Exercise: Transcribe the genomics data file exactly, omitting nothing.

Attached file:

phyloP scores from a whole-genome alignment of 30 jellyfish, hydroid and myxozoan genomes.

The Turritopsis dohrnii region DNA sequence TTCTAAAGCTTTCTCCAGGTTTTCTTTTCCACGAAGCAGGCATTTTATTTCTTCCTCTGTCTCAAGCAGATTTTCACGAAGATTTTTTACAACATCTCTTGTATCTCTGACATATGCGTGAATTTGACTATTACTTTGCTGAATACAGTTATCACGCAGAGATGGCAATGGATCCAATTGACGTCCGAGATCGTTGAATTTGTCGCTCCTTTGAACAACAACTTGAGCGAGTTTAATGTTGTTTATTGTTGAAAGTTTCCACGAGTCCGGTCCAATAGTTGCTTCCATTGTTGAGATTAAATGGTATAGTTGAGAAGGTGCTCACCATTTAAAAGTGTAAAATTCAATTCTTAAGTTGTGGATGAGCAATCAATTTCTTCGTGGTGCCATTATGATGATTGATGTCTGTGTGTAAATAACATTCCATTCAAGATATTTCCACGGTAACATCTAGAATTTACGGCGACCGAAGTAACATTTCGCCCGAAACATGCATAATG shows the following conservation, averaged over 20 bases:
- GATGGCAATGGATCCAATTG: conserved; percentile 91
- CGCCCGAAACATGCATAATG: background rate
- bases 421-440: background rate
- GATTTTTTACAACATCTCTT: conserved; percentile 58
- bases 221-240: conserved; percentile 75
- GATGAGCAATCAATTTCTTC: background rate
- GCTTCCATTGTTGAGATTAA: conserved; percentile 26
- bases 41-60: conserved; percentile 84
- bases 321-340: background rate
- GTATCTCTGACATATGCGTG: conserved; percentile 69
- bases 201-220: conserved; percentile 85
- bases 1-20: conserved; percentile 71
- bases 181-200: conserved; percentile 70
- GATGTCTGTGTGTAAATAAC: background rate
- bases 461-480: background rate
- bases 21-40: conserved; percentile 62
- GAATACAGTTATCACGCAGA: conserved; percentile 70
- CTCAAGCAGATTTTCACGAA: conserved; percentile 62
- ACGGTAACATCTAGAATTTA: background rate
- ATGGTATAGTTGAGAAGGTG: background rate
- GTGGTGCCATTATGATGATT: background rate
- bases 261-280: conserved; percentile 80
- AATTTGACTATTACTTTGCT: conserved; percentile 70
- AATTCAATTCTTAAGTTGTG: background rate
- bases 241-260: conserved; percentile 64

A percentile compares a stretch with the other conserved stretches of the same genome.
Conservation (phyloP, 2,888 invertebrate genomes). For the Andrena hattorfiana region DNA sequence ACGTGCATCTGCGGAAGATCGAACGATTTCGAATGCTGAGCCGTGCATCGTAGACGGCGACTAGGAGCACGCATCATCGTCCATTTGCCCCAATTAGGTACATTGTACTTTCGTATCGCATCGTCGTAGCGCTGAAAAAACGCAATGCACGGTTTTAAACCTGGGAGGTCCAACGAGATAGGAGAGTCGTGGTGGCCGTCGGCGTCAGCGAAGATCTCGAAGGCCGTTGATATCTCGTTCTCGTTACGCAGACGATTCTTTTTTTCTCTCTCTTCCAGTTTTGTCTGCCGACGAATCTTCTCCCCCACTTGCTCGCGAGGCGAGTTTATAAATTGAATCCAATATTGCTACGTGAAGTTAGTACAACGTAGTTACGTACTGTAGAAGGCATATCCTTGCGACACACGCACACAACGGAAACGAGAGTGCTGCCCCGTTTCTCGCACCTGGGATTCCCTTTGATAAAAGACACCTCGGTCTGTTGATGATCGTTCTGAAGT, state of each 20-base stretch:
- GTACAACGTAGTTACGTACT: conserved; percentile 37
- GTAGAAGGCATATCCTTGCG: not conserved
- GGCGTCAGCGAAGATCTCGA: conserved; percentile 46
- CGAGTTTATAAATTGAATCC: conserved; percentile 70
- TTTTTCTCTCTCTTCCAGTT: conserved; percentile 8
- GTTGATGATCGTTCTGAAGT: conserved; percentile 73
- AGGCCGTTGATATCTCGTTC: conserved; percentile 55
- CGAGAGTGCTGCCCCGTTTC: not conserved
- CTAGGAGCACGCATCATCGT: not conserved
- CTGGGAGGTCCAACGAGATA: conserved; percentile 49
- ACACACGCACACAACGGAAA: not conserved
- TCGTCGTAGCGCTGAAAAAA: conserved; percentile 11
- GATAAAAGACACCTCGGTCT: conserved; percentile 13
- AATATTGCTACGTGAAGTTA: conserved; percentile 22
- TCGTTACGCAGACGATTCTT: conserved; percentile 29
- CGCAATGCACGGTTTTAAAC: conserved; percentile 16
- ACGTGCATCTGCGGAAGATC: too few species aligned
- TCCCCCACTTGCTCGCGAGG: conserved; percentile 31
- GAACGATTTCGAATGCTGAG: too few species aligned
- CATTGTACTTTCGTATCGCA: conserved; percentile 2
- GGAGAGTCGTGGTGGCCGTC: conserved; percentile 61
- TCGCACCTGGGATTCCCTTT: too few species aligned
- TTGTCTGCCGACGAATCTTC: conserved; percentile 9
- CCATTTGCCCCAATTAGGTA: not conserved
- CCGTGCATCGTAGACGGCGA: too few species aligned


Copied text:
phyloP scores from a whole-genome alignment of 30 jellyfish, hydroid and myxozoan genomes.

The Turritopsis dohrnii region DNA sequence TTCTAAAGCTTTCTCCAGGTTTTCTTTTCCACGAAGCAGGCATTTTATTTCTTCCTCTGTCTCAAGCAGATTTTCACGAAGATTTTTTACAACATCTCTTGTATCTCTGACATATGCGTGAATTTGACTATTACTTTGCTGAATACAGTTATCACGCAGAGATGGCAATGGATCCAATTGACGTCCGAGATCGTTGAATTTGTCGCTCCTTTGAACAACAACTTGAGCGAGTTTAATGTTGTTTATTGTTGAAAGTTTCCACGAGTCCGGTCCAATAGTTGCTTCCATTGTTGAGATTAAATGGTATAGTTGAGAAGGTGCTCACCATTTAAAAGTGTAAAATTCAATTCTTAAGTTGTGGATGAGCAATCAATTTCTTCGTGGTGCCATTATGATGATTGATGTCTGTGTGTAAATAACATTCCATTCAAGATATTTCCACGGTAACATCTAGAATTTACGGCGACCGAAGTAACATTTCGCCCGAAACATGCATAATG shows the following conservation, averaged over 20 bases:
- GATGGCAATGGATCCAATTG: conserved; percentile 91
- CGCCCGAAACATGCATAATG: background rate
- bases 421-440: background rate
- GATTTTTTACAACATCTCTT: conserved; percentile 58
- bases 221-240: conserved; percentile 75
- GATGAGCAATCAATTTCTTC: background rate
- GCTTCCATTGTTGAGATTAA: conserved; percentile 26
- bases 41-60: conserved; percentile 84
- bases 321-340: background rate
- GTATCTCTGACATATGCGTG: conserved; percentile 69
- bases 201-220: conserved; percentile 85
- bases 1-20: conserved; percentile 71
- bases 181-200: conserved; percentile 70
- GATGTCTGTGTGTAAATAAC: background rate
- bases 461-480: background rate
- bases 21-40: conserved; percentile 62
- GAATACAGTTATCACGCAGA: conserved; percentile 70
- CTCAAGCAGATTTTCACGAA: conserved; percentile 62
- ACGGTAACATCTAGAATTTA: background rate
- ATGGTATAGTTGAGAAGGTG: background rate
- GTGGTGCCATTATGATGATT: background rate
- bases 261-280: conserved; percentile 80
- AATTTGACTATTACTTTGCT: conserved; percentile 70
- AATTCAATTCTTAAGTTGTG: background rate
- bases 241-260: conserved; percentile 64

A percentile compares a stretch with the other conserved stretches of the same genome.
Conservation (phyloP, 2,888 invertebrate genomes). For the Andrena hattorfiana region DNA sequence ACGTGCATCTGCGGAAGATCGAACGATTTCGAATGCTGAGCCGTGCATCGTAGACGGCGACTAGGAGCACGCATCATCGTCCATTTGCCCCAATTAGGTACATTGTACTTTCGTATCGCATCGTCGTAGCGCTGAAAAAACGCAATGCACGGTTTTAAACCTGGGAGGTCCAACGAGATAGGAGAGTCGTGGTGGCCGTCGGCGTCAGCGAAGATCTCGAAGGCCGTTGATATCTCGTTCTCGTTACGCAGACGATTCTTTTTTTCTCTCTCTTCCAGTTTTGTCTGCCGACGAATCTTCTCCCCCACTTGCTCGCGAGGCGAGTTTATAAATTGAATCCAATATTGCTACGTGAAGTTAGTACAACGTAGTTACGTACTGTAGAAGGCATATCCTTGCGACACACGCACACAACGGAAACGAGAGTGCTGCCCCGTTTCTCGCACCTGGGATTCCCTTTGATAAAAGACACCTCGGTCTGTTGATGATCGTTCTGAAGT, state of each 20-base stretch:
- GTACAACGTAGTTACGTACT: conserved; percentile 37
- GTAGAAGGCATATCCTTGCG: not conserved
- GGCGTCAGCGAAGATCTCGA: conserved; percentile 46
- CGAGTTTATAAATTGAATCC: conserved; percentile 70
- TTTTTCTCTCTCTTCCAGTT: conserved; percentile 8
- GTTGATGATCGTTCTGAAGT: conserved; percentile 73
- AGGCCGTTGATATCTCGTTC: conserved; percentile 55
- CGAGAGTGCTGCCCCGTTTC: not conserved
- CTAGGAGCACGCATCATCGT: not conserved
- CTGGGAGGTCCAACGAGATA: conserved; percentile 49
- ACACACGCACACAACGGAAA: not conserved
- TCGTCGTAGCGCTGAAAAAA: conserved; percentile 11
- GATAAAAGACACCTCGGTCT: conserved; percentile 13
- AATATTGCTACGTGAAGTTA: conserved; percentile 22
- TCGTTACGCAGACGATTCTT: conserved; percentile 29
- CGCAATGCACGGTTTTAAAC: conserved; percentile 16
- ACGTGCATCTGCGGAAGATC: too few species aligned
- TCCCCCACTTGCTCGCGAGG: conserved; percentile 31
- GAACGATTTCGAATGCTGAG: too few species aligned
- CATTGTACTTTCGTATCGCA: conserved; percentile 2
- GGAGAGTCGTGGTGGCCGTC: conserved; percentile 61
- TCGCACCTGGGATTCCCTTT: too few species aligned
- TTGTCTGCCGACGAATCTTC: conserved; percentile 9
- CCATTTGCCCCAATTAGGTA: not conserved
- CCGTGCATCGTAGACGGCGA: too few species aligned